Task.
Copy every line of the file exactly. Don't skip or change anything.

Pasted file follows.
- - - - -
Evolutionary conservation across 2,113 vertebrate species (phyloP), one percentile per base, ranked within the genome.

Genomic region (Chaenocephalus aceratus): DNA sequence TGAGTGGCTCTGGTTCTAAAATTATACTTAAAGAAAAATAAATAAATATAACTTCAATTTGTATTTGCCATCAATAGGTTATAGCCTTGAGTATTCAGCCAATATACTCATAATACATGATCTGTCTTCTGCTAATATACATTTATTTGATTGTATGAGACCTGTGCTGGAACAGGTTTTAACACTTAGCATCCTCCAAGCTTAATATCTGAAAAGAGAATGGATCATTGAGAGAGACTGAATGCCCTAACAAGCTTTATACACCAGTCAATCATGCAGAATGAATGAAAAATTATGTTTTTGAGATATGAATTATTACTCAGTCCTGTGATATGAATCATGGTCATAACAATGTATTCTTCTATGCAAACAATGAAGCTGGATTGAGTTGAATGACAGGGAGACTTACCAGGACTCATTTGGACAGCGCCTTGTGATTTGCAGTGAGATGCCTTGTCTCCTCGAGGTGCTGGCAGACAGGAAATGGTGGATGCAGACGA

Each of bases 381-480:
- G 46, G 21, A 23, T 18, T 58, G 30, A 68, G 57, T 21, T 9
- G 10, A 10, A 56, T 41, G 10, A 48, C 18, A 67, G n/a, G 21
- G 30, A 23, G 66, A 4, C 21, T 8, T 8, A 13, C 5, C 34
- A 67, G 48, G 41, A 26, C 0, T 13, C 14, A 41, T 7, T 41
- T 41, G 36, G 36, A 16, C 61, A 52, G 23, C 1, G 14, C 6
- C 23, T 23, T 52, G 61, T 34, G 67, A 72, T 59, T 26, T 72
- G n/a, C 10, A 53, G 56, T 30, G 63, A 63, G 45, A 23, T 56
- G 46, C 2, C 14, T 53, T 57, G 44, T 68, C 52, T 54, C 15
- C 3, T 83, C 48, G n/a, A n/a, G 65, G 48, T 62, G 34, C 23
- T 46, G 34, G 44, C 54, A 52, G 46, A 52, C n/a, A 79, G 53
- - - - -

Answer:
Evolutionary conservation across 2,113 vertebrate species (phyloP), one percentile per base, ranked within the genome.

Genomic region (Chaenocephalus aceratus): DNA sequence TGAGTGGCTCTGGTTCTAAAATTATACTTAAAGAAAAATAAATAAATATAACTTCAATTTGTATTTGCCATCAATAGGTTATAGCCTTGAGTATTCAGCCAATATACTCATAATACATGATCTGTCTTCTGCTAATATACATTTATTTGATTGTATGAGACCTGTGCTGGAACAGGTTTTAACACTTAGCATCCTCCAAGCTTAATATCTGAAAAGAGAATGGATCATTGAGAGAGACTGAATGCCCTAACAAGCTTTATACACCAGTCAATCATGCAGAATGAATGAAAAATTATGTTTTTGAGATATGAATTATTACTCAGTCCTGTGATATGAATCATGGTCATAACAATGTATTCTTCTATGCAAACAATGAAGCTGGATTGAGTTGAATGACAGGGAGACTTACCAGGACTCATTTGGACAGCGCCTTGTGATTTGCAGTGAGATGCCTTGTCTCCTCGAGGTGCTGGCAGACAGGAAATGGTGGATGCAGACGA

Each of bases 381-480:
- G 46, G 21, A 23, T 18, T 58, G 30, A 68, G 57, T 21, T 9
- G 10, A 10, A 56, T 41, G 10, A 48, C 18, A 67, G n/a, G 21
- G 30, A 23, G 66, A 4, C 21, T 8, T 8, A 13, C 5, C 34
- A 67, G 48, G 41, A 26, C 0, T 13, C 14, A 41, T 7, T 41
- T 41, G 36, G 36, A 16, C 61, A 52, G 23, C 1, G 14, C 6
- C 23, T 23, T 52, G 61, T 34, G 67, A 72, T 59, T 26, T 72
- G n/a, C 10, A 53, G 56, T 30, G 63, A 63, G 45, A 23, T 56
- G 46, C 2, C 14, T 53, T 57, G 44, T 68, C 52, T 54, C 15
- C 3, T 83, C 48, G n/a, A n/a, G 65, G 48, T 62, G 34, C 23
- T 46, G 34, G 44, C 54, A 52, G 46, A 52, C n/a, A 79, G 53